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Title: Dog Ecology and Management in Niger State, Nigeria: A Basic Tool for Rabies Control
Authors: Garba, A.
Dzikwi, A. A.
Kazeem, H. M.
Makanju, O. A.
Hambagba, F. O.
Abduazeez, N. O.
Ekeh_Chinedu, I. P.
Tirmidhi, A. B.
Hambolu, S. E.
Umoh, J. U.
Keywords: dog management
Issue Date: 2017
Publisher: Journal of Agriculture and Ecology Research International
Series/Report no.: Vol. 12;No. 1; Pp 1-9
Abstract: Aims: To examine the dog ecology and management as it relates to the control of rabies in Niger State, Nigeria. Study Design: Questionnaire based survey. Place and Duration of Study: Structured questionnaires on dog ecology and management were administered in Niger State of Nigeria between January and March 2012. Methodology: Structured questionnaires on dog ecology and management comprising of 4 sections, were administered to 300 adult participants between the ages of 18-70 years using systematic randomization; 237 questionnaires were returned. Descriptive statistics using the SAS statistical package were employed to analyze the data. Results: Results indicated that there was a population ratio of 1:5.4 dogs to humans and 1:1.9 female to male dog ratio with an estimated 732,476 dog population in Niger State. Most of the dogs (58.6%) in the state were kept for security reasons and that majority of the dogs strayed at night (52.4%) and evenings (23.8%) into homes across the state. About 52% of dogs were not confined and responsibility for dogs in terms of welfare, mostly (61.5%) lied on everybody in the family and 61% of dogs were fed on family left overs. About 30.4% of dogs were never vaccinated and 31% of the respondents (or their family members) have been inflicted with a dog bite, but only 28.1% of cases received post-exposure prophylaxis (PEP). For those humans that were bitten, about 13.8% resulted in death. Conclusion: Due to free roaming and irregular vaccination of dogs in the state; there is bound to be increased dog bite cases/rabies spread. This study concludes that dogs were not catered for as expected in the state and that employment of dog ecological studies before any rabies control programmes, will explore necessary data for planning the programme in Niger State of Nigeria. Improvement and employment of dog ecological studies across states for rabies control programmes in Nigeria and W/Africa is hereby recommended.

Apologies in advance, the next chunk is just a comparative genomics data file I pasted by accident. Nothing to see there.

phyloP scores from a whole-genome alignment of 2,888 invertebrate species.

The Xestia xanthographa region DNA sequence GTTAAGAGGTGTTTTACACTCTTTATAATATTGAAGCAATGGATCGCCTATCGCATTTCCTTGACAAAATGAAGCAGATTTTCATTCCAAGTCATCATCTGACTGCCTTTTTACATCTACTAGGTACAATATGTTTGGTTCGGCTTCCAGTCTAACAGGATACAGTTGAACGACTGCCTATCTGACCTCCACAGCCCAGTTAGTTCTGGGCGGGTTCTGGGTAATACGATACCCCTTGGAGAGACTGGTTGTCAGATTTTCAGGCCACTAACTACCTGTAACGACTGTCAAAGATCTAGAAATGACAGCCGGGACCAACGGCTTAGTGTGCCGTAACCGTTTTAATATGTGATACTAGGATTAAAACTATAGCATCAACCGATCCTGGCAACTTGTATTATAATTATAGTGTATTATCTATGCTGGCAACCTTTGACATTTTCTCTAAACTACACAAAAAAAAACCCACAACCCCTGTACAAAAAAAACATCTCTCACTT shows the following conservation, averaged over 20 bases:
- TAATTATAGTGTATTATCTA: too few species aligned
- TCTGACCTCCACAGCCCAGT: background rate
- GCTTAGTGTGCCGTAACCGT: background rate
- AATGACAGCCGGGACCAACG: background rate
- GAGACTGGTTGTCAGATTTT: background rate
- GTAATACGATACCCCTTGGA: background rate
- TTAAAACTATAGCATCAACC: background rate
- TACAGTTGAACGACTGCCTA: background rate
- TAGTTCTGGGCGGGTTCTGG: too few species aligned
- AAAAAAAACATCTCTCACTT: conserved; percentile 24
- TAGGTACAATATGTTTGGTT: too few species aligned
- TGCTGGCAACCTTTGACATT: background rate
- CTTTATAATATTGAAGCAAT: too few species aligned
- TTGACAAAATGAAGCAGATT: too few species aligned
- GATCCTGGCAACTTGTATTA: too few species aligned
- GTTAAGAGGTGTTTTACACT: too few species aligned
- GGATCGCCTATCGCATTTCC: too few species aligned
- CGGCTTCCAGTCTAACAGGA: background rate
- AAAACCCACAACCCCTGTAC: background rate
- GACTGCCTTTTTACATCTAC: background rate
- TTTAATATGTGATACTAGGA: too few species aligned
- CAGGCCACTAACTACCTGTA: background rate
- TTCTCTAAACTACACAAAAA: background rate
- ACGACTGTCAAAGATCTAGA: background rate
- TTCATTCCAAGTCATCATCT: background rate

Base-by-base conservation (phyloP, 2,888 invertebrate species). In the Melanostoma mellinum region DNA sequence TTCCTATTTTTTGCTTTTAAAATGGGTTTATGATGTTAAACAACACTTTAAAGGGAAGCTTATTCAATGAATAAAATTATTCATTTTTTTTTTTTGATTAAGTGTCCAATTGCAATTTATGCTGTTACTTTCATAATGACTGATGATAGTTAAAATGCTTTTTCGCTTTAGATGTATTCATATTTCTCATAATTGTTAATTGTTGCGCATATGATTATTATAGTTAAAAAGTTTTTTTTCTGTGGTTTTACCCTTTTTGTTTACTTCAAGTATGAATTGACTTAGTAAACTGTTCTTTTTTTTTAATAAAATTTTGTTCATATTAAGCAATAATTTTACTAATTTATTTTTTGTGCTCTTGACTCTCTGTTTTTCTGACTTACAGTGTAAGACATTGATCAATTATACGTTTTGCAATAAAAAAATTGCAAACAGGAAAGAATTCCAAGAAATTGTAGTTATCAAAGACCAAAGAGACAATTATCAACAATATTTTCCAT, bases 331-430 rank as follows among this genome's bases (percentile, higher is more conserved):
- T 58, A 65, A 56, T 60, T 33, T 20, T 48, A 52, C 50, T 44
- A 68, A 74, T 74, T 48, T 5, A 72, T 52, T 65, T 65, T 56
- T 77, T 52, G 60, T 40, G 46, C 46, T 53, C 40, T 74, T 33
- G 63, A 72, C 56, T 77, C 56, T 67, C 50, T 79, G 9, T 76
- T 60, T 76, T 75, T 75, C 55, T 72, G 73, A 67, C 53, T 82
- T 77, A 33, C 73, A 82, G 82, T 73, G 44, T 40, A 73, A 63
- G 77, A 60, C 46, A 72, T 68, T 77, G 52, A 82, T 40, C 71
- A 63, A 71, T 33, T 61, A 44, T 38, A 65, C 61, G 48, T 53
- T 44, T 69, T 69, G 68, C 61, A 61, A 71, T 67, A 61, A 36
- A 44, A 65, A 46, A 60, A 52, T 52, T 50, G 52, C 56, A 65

URI: http://hdl.handle.net/123456789/2464
ISSN: 2394-1073
Appears in Collections:Veterinary Public Health and Preventive Medicine

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